Preliminary insights into the population characteristics and distribution of reef (Mobula alfredi) and oceanic (M. birostris) manta rays in French Polynesia

Type Article
Date 2019-12
Language English
Author(s) Carpentier Alice S.1, Berthe Cécile1, 2, Ender Isabel3, 4, Jaine Fabrice R. A.5, 6, Mourier Johann1, 2, 7, Stevens Guy3, de Rosemont Moeava8, Clua Eric1, 2
Affiliation(s) 1 : PSL Universite´ Paris: EPHE-UPVD-CNRS, USR 3278 CRIOBE, BP 1013, 98729 Papetoai, Moorea, French Polynesia
2 : Observatoire des Requins de Polyne´sie, Temae, 98728 Moorea, French Polynesia
3 : The Manta Trust, Catemwood House, Norwood Lane, Corscombe, Dorset DT2 0NT, UK
4 : James Cook University, 1 James Cook Drive, Townsville, QLD 4811, Australia
5 : Sydney Institute of Marine Science, Mosman, NSW 2088, Australia
6 : Department of Biological Sciences, Macquarie University, North Ryde, NSW 2113, Australia
7 : UMR MARBEC (IRD, Ifremer, Univ. Montpellier, CNRS), Se`te, France
8 : Association Manta Polynesia, Bora Bora, French Polynesia
Source Coral Reefs (0722-4028) (Springer Science and Business Media LLC), 2019-12 , Vol. 38 , N. 6 , P. 1197-1210
DOI 10.1007/s00338-019-01854-0
WOS© Times Cited 14
Keyword(s) Site fidelity, Citizen science, Sympatry, Spatial connectivity, Ecotourism management

In French Polynesia, both currently recognized manta ray species, Mobula alfredi and M. birostris, are observed. Despite being an important cultural asset and generating significant economic benefits through manta ray watching tourism, published data on the ecology and threats to these species in the region are scarce. Based on an 18-year dataset of sighting records collected by citizen scientists and during two scientific expeditions, this study provides the first insights into the population characteristics and regional distribution of the two manta ray species in French Polynesia. A total of 1347 manta ray photographs (1337 for M. alfredi and 10 for M. birostris) were examined for the period January 2001–December 2017, with photo-identification techniques leading to the successful identification of 317 individual M. alfredi and 10 individual M. birostris throughout the Society, Tuamotu and Marquesas Islands. We provide the first confirmation of sympatric distribution of both species in the Society Islands. Our results highlight strong and long-term site fidelity of M. alfredi individuals to certain aggregation sites (> 9 years for 16 individuals) and reveal some degree of connectivity between populations, with 10 individuals recorded moving between islands located up to 50 km apart. Analysis of photographs of individuals bearing sub-lethal injuries (n = 68) suggests that M. alfredi are more likely to be injured at inhabited islands (Maupiti or Bora Bora; 75% of all injured individuals) than at uninhabited islands, with 75% of injuries related to boat propeller strikes and fishing gear entanglements. Our findings emphasize the need for further research to allow for a comprehensive evaluation of population structure, size and threats to manta rays in this region.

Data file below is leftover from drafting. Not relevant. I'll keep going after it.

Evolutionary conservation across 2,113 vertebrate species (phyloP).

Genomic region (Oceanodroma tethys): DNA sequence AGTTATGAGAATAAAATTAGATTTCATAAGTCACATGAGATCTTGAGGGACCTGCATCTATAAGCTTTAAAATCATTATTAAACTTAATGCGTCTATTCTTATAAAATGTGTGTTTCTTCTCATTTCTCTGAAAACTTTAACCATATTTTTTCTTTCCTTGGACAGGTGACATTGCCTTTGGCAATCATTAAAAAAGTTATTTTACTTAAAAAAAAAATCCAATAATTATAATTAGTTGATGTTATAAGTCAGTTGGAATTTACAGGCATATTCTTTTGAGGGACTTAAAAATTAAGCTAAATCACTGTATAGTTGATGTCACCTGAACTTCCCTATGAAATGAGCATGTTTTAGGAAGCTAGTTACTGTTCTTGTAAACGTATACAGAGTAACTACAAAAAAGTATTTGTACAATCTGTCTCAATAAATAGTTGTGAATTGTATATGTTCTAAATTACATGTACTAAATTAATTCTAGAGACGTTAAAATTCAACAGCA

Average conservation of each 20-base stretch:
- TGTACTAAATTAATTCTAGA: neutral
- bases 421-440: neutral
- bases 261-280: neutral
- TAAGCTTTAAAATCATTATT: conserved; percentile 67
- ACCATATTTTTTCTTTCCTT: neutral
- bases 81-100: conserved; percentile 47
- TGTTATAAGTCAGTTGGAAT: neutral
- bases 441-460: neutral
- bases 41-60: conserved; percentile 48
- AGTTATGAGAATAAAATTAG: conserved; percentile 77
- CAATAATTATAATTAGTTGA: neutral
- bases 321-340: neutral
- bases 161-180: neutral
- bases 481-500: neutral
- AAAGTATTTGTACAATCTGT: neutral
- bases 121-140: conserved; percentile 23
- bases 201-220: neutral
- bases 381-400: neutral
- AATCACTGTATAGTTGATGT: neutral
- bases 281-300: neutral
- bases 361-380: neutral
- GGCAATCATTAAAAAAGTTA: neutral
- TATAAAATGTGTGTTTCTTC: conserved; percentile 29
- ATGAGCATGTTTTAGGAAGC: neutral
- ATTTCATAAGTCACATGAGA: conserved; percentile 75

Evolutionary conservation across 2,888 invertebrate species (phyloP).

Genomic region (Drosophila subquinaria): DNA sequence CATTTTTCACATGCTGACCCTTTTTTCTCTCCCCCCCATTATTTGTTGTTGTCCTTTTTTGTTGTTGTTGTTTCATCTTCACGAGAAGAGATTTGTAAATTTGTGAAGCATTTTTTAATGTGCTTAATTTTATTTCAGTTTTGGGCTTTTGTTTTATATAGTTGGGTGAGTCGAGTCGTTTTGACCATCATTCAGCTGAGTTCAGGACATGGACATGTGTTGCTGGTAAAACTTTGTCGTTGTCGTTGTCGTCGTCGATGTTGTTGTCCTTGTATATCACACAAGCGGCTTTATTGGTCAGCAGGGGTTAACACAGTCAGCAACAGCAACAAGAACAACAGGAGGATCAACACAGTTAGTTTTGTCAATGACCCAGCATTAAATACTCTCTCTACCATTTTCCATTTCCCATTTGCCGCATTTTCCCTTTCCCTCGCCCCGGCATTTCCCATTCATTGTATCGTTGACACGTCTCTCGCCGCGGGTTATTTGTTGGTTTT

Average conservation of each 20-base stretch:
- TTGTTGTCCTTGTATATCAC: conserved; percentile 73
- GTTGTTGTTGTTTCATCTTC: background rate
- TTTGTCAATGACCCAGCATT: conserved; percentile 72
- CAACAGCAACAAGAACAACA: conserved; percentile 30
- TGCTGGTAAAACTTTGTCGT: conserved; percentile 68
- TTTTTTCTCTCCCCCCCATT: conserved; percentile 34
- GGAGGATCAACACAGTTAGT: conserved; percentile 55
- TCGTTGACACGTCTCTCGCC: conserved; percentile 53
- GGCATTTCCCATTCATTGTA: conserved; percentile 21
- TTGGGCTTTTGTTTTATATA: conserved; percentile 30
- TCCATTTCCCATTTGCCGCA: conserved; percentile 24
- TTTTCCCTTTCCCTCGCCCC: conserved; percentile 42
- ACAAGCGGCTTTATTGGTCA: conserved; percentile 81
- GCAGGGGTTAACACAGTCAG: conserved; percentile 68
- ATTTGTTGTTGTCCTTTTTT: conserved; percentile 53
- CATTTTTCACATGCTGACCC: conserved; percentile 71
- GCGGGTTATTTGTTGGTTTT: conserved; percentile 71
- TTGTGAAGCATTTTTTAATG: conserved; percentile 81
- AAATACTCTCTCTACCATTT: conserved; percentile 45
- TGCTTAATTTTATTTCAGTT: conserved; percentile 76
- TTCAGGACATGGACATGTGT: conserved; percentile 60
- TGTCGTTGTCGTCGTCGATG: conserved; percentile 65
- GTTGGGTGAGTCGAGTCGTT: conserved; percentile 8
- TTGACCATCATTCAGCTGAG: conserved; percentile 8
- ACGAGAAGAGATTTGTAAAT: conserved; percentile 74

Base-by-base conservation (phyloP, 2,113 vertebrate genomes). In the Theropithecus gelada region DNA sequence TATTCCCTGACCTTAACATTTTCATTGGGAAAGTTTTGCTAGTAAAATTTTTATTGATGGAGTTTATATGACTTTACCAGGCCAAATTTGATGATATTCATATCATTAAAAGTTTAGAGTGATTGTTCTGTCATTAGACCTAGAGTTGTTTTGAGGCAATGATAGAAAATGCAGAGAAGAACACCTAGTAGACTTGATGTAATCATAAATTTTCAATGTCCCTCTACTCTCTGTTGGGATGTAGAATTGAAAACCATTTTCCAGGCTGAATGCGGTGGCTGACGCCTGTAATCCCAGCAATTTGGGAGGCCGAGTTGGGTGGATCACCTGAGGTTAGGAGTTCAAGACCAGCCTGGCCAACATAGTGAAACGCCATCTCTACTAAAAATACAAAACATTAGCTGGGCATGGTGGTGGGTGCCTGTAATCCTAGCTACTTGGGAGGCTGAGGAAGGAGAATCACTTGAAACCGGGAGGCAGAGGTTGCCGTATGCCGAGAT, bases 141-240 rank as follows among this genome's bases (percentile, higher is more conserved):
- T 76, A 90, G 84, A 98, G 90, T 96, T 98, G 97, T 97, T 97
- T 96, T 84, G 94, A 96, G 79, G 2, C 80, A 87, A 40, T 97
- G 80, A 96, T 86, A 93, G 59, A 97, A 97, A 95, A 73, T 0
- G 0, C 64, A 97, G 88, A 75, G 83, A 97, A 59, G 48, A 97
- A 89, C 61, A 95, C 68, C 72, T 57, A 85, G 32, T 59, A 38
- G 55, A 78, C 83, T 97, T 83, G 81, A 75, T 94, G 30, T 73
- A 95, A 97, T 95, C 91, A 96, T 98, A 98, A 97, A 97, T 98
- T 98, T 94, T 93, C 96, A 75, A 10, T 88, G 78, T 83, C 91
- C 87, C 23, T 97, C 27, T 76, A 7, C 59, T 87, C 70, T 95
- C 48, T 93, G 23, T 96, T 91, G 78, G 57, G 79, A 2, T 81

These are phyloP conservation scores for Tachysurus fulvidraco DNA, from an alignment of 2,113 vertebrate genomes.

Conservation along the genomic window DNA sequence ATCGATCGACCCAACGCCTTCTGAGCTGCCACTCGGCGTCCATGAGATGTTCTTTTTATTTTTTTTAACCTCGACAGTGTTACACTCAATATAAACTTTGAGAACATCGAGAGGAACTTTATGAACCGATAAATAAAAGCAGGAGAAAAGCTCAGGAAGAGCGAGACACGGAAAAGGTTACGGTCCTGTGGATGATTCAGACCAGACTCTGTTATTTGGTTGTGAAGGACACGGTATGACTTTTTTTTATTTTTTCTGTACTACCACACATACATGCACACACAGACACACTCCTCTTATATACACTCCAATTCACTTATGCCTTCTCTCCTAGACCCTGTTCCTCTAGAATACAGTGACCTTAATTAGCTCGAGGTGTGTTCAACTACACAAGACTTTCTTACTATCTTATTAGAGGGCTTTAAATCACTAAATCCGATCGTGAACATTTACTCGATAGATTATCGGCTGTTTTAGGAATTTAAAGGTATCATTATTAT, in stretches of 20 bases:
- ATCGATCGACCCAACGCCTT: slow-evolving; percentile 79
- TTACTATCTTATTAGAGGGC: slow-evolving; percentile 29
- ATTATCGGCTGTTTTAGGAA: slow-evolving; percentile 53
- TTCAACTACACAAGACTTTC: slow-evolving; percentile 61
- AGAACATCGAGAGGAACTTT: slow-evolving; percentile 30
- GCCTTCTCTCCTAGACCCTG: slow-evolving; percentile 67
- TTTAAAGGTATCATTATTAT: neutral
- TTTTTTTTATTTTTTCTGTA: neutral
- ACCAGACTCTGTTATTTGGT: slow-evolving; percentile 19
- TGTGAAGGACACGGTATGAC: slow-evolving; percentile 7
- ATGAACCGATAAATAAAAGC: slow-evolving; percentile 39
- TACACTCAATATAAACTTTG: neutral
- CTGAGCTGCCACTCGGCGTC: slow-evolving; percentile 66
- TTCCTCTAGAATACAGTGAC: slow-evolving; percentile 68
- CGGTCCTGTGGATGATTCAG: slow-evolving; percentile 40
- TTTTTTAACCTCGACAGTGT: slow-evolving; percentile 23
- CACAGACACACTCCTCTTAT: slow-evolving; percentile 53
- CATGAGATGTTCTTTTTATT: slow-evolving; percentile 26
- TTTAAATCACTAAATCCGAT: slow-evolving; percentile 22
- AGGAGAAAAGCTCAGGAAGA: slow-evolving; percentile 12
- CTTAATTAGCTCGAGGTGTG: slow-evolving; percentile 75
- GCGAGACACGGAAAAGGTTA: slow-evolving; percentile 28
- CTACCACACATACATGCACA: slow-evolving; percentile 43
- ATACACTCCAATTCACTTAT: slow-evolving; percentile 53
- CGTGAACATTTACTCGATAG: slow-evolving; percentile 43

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Carpentier Alice S., Berthe Cécile, Ender Isabel, Jaine Fabrice R. A., Mourier Johann, Stevens Guy, de Rosemont Moeava, Clua Eric (2019). Preliminary insights into the population characteristics and distribution of reef (Mobula alfredi) and oceanic (M. birostris) manta rays in French Polynesia. Coral Reefs, 38(6), 1197-1210. Publisher's official version : , Open Access version :